What is Bitcoin and why should I use it?
Bitcoin is simply a method of allocation of a scarce resource, just like cash, just like the title deeds on your land. Is it a currency or an asset? Officially, authorities are mostly viewing it as an asset, but the difference is semantic. Cash is an asset too, but is treated differently by your country's reserve bank.
It is the influence of local reserve banks, or lack of it, that makes bitcoin unique. Ownership of a bitcoin can be transferred across borders without restriction. The cost of transferring these bitcoins is near zero and certainly a lot less than the typical 2% take of credit card providers, or the $25 + intermediary bank fee + shaded exchange rate of a cross border bank transfer.
Using an asymmetric (public/private key) encryption system, ownership of a bitcoin can only be established by someone with the right private key. If you loose that private key (or someone steals it), ownership of that bitcoin is lost. Keep your private key safe!
OK, that's great, HOW do I use it?
There are a few options. Running a full bitcoin client is expensive and slow as you are downloading all transactions, since the beginning. Usually you'll need to use the services of someone else, whether that is in the form of a client/server system (like electrum), or simply using the services of your local bitcoin exchange. Have a look at https://bitcoin.org/en/choose-your-wallet and make your choice if you want a local wallet.
A note for the really paranoid.
Your bitcoin client, running on your machine, should be treated the same as if it has access to all your bank accounts too. This machine needs to be secure. Here is some advice from bank(s).
That's great. How do I get bitcoins then?
Here is a list of current and past exchanges, sorted by currency.
You can buy bitcoin with your credit card
but of course you pay for it, as they are risking a chargeback.
If you are prepared to do a local bank transfer to the exchange's account, the fees are low.
Why should I use it again?
Anonymity. All transactions can be traced to an address, but that address cannot be traced back to a private key, and it certainly cannot be traced back to you (unless the NSA has installed malware on your machine).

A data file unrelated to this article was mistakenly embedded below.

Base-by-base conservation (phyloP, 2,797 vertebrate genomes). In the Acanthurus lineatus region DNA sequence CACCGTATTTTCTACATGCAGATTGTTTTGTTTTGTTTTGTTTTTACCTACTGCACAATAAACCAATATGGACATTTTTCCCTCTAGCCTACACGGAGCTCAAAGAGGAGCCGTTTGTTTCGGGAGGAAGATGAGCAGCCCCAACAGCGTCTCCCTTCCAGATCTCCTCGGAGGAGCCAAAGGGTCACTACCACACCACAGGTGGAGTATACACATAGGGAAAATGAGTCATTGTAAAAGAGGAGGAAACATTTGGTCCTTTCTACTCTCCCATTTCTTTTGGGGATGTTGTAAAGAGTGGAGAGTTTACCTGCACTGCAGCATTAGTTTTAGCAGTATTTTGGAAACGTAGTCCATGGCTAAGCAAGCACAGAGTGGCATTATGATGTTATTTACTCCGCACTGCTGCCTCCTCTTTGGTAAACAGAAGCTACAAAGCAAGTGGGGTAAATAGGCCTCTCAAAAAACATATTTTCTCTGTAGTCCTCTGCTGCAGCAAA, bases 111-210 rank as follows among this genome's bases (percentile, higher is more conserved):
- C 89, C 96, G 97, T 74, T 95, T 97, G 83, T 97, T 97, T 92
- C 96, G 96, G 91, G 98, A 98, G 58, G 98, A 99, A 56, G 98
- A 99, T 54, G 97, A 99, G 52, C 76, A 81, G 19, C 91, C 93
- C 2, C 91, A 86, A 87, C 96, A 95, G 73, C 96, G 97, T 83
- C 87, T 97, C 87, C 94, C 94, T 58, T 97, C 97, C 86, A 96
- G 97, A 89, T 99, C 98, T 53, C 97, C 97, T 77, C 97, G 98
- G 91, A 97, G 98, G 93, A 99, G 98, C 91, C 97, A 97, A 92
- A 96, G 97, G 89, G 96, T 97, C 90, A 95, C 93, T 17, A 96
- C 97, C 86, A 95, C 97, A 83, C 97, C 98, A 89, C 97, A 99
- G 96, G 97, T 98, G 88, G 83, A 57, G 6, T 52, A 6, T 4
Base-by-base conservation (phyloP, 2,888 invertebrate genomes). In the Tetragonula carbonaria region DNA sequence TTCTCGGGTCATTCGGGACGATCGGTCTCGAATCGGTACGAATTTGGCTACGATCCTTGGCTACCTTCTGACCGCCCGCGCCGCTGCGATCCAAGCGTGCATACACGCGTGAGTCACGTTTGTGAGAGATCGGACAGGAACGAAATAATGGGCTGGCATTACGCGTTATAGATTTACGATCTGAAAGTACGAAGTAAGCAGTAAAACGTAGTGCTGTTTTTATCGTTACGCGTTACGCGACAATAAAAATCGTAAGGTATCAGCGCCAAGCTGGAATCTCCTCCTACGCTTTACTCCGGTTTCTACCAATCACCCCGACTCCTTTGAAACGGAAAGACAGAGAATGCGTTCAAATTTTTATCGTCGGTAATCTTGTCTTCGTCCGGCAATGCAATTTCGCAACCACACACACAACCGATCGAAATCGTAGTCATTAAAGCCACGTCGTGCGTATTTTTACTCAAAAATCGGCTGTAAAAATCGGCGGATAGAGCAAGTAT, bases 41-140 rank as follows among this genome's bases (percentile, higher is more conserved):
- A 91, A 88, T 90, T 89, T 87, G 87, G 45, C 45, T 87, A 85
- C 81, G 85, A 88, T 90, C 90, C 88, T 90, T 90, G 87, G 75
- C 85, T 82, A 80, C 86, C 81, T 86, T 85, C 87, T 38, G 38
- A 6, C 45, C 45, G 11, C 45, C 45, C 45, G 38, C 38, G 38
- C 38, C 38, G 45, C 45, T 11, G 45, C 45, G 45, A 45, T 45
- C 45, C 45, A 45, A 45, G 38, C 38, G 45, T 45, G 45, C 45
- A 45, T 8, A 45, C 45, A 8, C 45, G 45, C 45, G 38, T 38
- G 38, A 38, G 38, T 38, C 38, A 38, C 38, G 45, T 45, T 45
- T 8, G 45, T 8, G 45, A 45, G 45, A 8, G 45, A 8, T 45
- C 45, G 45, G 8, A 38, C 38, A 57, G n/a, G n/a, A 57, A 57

Ease. Banks are tightening up on overseas transactions. Some banks (like Chase) are so hard to get charges through that people just give up. This annoys the customer, annoys our service staff (`cos they can't help) and loses us sales.
Isn't bitcoin really dodgy and/or illegal?
No. Like cash, it can be used for illegal purposes, but like cash, it isn't to blame or inherently illegal. Reserve banks will hate it as they can't control it. It is their job to control inflation by controlling the net wealth in their jurisdiction. Tax authorities hate it as bitcoin to bitcoin transactions are anonymous, they can't attribute payment or expenses by looking in your bank account. With these 2 powerful organisations badmouthing bitcoin, is it any wonder that there is such negative press? Ignore them.
What is the simplest way to buy here using Bitcoin?1. Register with an exchange, you'll need to become "authenticated", or whatever they decide to call it, in order to be able to actually trade.
2. Place an order here, choosing bitcoin as the payment method. You will receive an address that is unique for the order you've placed. You should also receive an email with the details, but as email is unreliable these days, you better take a copy the details on your screen too. These details are also available on your members page until they expire.
3. Log back into the exchange, buy the needed amount of bitcoin.
4. "Withdraw" your bitcoin by sending exactly the right amount to the bitcoin address corresponding to your above order.
That's it. No wallets to set up or anything. Our server will periodically check the address to see if it has enough bitcoin to pay for the order. When this happens your order will be sent. If your order has expired, bitcoin will be added as credit to your account. You'll need to place your order again.